North West Anglia NHS FT completes ‘massive’ PAS merger


North West Anglia NHS Foundation Trust has completed a major piece of work to combine two patient administration systems (PAS) following a merger in 2017.

The project saw 1.67 million current and archived patient records transferred from two separate patient administration systems into one “bespoke” PAS from System C.

At the same time, the trust merged the systems in use in its emergency departments and theatres across Peterborough City and Hinchingbrooke Hospitals, to provide greater continuity across its sites.

North West Anglia NHS Foundation Trust was created on 1 April 2017 through the merger of Peterborough and Stamford Hospitals NHS Foundation Trust and Hinchingbrooke Health Care NHS Trust.

Under a multi-million pound digital strategy, the new trust signed a seven-year contract with System C to deploy Medway across its sites.

The Medway PAS will also serve trust patients using outpatient and radiology services at Doddington Hospital and the Princess of Wales Hospital in Ely.

David Pratt, director of finance, and executive sponsor of the project, said: “This new system takes us another step further in unifying our trust since the merger of Peterborough and Stamford Hospitals with Hinchingbrooke Hospital in April 2017.

“Our clinical staff who work across our hospital sites have previously had to navigate two different clinical systems to perform key tasks, such as looking up test results, accessing patient correspondence and dictating letters. Our new Patient Administration System provides one system for all these functions. This enables us to provide more seamless care for patients and will improve safety and increase efficiency.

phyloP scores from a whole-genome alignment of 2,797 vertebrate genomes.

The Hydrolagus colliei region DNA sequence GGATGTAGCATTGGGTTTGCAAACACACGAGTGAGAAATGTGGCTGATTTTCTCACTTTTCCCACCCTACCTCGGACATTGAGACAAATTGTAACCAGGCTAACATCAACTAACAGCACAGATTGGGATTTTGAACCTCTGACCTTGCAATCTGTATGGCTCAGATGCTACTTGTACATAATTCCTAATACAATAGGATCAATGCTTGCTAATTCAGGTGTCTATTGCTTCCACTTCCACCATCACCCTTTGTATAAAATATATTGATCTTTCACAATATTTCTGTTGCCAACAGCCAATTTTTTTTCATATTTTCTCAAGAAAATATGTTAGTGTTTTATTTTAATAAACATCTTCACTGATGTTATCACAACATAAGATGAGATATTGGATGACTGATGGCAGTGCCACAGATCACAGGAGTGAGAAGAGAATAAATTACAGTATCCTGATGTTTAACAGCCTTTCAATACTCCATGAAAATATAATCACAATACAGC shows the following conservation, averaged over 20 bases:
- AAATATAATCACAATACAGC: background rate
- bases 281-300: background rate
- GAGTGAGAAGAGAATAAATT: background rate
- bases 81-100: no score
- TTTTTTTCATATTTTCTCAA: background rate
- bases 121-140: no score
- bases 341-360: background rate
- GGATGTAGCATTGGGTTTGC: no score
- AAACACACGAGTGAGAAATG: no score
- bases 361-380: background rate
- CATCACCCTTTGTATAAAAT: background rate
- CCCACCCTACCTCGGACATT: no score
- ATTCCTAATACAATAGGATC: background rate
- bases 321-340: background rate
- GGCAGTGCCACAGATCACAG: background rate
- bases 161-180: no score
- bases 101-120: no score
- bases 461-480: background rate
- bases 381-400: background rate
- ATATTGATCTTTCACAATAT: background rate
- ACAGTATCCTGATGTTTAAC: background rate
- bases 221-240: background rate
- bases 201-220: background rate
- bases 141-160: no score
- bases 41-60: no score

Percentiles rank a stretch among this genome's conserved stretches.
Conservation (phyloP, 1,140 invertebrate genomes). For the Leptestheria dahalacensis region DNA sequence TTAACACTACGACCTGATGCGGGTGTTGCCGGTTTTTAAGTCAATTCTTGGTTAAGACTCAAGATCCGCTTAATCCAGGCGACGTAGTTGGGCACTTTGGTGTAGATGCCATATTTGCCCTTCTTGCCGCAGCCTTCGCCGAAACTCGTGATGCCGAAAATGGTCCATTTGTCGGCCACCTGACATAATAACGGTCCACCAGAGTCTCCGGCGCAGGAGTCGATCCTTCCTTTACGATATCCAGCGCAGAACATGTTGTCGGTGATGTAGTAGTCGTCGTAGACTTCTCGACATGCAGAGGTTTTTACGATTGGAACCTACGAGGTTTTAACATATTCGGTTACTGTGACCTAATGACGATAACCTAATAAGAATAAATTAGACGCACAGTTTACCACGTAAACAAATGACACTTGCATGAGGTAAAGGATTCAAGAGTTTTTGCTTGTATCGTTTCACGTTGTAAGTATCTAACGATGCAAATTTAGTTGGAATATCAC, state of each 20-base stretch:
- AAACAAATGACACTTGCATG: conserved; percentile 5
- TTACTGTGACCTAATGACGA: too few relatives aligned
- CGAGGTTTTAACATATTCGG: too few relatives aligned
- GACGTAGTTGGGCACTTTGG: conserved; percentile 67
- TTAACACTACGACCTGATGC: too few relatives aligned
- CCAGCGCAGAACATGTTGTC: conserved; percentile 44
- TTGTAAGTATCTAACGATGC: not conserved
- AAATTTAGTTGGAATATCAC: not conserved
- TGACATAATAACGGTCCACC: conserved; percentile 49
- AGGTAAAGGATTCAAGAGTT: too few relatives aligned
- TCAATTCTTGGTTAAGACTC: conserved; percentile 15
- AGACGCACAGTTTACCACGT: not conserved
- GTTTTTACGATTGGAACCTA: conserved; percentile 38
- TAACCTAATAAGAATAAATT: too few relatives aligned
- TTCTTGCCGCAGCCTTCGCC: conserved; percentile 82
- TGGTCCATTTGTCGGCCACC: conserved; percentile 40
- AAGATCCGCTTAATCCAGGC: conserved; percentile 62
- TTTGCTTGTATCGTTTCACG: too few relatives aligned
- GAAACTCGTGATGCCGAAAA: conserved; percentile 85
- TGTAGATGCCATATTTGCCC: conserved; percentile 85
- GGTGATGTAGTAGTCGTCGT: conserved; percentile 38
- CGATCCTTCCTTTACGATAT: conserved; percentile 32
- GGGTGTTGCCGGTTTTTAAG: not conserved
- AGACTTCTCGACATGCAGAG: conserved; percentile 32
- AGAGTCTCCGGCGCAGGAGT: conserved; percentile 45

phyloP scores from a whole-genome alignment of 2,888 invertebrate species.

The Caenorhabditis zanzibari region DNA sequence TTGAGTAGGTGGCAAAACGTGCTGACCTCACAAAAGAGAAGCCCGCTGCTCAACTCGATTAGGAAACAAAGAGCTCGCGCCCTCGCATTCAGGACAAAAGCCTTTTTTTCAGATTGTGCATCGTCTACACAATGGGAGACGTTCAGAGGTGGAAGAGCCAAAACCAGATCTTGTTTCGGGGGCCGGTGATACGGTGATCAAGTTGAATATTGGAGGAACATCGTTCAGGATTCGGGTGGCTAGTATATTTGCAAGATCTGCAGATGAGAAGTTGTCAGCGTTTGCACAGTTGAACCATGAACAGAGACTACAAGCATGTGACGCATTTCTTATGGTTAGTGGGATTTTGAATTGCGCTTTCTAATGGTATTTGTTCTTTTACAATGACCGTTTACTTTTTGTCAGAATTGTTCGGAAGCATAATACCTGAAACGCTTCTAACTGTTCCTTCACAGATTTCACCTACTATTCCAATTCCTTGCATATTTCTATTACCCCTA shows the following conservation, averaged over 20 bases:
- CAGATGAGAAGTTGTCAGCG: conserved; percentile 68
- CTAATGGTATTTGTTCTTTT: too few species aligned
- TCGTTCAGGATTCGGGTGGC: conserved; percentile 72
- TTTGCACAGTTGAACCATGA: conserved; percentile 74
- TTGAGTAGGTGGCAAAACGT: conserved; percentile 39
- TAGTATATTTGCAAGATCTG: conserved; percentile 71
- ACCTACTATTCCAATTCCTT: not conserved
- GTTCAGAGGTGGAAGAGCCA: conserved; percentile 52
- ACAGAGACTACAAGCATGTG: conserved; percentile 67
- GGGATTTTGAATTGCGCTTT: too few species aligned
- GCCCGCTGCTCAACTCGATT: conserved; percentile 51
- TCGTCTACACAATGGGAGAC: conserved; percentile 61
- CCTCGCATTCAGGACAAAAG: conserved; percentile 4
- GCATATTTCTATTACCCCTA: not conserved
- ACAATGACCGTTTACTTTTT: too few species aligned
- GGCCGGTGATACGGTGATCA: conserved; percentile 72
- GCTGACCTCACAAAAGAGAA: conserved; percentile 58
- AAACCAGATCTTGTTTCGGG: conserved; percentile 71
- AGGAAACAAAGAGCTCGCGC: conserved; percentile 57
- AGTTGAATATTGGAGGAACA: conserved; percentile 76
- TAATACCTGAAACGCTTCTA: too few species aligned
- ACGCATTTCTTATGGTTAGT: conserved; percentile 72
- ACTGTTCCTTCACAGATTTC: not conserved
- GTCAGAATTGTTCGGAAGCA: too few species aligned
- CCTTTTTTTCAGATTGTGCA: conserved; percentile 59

Hospital staff were forced to revert to pen and paper while the switchover took place, Pratt said.

Pratt also revealed that the implementation involved connecting 46 separate clinical computer systems to the new PAS at the point of go-live, calling it “a tense process.”

“Staff were fantastic in dealing with this while keeping our services running as normal,” he added.

“They have been undertaking training to familiarise themselves with the new arrangements and this has gone well, with more than 4,000 individuals completing training.

“Our teams have worked hard to keep the impact on patients to a minimum. I would like to thank any patients who may have noticed a change to the usual services while the new system has been embedded in the past few weeks.”

‘A massive and complex deployment’

Beverley Bryant, chief operating officer of System C, said: “This has been a massive and complex deployment exercise. The new Medway software replaces two separate patient record systems and the project has involved combining data and standardising processes from both.

“We are delighted that the trust and System C teams have worked so well together to deliver our 26th successful hospital PAS deployment.”

The data migration portion of implementation was handled by Stalis Ltd, which transferred data from the two legacy systems into the new Medway PAS from System C.

Andrew Meiner, managing director at Stalis, called the contract “the most complex project Stalis has completed to date.”

He explained: “The data migration included two legacy systems, matching and merging 1.6 million patient records for Symphony, Medway and eTrack, in addition to migrating 97,000 future outpatient appointments and 2.4 million historic appointments.

“Our CareXML technology also provides the trust with a full clinical archive for Clinicom PAS, order comms, community, maternity and eCAMIS PAS endoscopy reports, petters, Pathology reports, e-discharge letters, Infopath XML forms, scanned documents, radiology reports, medical records tracking, diabetic reviews, and A&E.”

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